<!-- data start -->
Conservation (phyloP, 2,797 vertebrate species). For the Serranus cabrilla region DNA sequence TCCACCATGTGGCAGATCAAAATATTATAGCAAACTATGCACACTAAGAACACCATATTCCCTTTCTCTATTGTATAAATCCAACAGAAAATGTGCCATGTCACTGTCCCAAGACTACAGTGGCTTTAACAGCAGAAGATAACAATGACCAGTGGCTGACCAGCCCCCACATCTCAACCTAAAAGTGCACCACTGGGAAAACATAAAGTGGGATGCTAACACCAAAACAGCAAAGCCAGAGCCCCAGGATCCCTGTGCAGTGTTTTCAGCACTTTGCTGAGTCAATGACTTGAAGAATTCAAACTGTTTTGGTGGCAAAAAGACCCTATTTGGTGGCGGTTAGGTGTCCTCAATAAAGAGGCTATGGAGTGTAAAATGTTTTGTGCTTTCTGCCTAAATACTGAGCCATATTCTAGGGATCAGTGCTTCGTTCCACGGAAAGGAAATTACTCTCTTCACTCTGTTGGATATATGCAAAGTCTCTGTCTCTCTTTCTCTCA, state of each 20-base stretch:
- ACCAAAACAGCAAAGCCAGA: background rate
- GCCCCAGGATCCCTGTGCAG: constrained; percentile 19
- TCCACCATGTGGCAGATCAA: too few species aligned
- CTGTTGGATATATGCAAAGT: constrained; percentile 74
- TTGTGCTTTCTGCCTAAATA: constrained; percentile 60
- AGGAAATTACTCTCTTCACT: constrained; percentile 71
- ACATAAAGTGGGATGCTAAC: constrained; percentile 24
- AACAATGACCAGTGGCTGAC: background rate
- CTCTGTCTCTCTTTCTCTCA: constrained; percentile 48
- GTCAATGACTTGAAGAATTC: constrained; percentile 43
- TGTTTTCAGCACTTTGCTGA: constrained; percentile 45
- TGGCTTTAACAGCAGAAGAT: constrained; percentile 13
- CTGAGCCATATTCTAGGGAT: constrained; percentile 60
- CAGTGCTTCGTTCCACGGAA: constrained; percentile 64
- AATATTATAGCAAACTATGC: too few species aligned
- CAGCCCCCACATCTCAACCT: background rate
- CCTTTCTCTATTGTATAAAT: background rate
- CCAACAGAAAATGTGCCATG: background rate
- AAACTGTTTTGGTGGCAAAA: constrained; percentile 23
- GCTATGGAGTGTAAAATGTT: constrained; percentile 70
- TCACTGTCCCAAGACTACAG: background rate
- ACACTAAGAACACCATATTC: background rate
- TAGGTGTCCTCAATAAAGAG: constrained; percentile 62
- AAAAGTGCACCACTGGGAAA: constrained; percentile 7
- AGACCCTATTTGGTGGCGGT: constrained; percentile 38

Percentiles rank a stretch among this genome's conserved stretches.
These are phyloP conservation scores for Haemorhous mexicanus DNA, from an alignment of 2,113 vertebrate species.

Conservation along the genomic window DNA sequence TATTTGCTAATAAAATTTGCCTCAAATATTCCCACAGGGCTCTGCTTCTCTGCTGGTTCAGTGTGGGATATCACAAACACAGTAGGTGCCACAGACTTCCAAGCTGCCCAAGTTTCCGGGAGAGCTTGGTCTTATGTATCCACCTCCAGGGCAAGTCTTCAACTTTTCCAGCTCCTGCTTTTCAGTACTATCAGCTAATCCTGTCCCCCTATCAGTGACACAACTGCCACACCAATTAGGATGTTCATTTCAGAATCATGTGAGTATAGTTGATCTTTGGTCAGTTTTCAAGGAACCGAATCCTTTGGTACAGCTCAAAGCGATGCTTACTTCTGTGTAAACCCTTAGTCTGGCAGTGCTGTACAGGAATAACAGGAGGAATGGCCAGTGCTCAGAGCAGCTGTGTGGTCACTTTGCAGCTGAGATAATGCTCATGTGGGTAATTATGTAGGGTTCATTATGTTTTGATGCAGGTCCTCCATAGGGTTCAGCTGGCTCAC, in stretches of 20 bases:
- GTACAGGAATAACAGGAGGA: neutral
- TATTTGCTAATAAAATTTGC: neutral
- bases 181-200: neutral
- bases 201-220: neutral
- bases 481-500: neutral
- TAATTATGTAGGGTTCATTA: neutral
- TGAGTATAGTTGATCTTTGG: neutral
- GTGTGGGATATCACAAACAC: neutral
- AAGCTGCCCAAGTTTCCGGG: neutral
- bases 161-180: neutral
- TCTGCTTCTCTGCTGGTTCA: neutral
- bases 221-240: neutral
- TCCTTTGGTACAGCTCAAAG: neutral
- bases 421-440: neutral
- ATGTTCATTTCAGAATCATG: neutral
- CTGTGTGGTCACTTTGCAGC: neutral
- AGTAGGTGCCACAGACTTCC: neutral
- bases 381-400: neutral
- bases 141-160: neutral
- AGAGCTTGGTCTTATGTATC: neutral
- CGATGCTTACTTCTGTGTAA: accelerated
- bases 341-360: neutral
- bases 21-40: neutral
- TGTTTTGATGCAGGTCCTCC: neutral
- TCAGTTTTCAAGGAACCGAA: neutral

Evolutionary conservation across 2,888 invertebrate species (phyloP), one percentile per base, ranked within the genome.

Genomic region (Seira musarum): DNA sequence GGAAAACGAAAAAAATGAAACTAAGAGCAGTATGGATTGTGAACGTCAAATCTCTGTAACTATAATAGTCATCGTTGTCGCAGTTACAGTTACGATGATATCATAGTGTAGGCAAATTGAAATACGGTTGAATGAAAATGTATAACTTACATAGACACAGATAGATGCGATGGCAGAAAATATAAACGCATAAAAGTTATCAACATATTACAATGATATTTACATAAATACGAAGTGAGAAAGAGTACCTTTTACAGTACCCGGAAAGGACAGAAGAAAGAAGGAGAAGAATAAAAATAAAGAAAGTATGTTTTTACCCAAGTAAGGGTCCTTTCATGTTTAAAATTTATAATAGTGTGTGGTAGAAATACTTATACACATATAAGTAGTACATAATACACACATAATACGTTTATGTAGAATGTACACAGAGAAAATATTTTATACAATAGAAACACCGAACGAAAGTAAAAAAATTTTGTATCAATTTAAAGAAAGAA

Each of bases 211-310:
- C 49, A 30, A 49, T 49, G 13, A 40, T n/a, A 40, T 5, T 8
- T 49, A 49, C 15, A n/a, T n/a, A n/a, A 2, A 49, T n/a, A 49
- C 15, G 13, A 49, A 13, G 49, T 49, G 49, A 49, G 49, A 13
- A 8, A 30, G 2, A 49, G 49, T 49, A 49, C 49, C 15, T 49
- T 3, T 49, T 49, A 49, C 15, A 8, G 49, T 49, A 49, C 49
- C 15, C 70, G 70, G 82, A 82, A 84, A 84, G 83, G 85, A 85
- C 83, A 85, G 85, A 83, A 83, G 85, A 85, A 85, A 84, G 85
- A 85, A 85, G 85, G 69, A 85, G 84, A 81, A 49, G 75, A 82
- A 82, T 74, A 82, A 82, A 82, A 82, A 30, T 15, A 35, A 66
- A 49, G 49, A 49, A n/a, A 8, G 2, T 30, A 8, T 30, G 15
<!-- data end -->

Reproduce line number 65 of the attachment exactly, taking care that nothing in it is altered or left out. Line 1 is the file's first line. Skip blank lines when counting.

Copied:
- A 85, A 85, G 85, G 69, A 85, G 84, A 81, A 49, G 75, A 82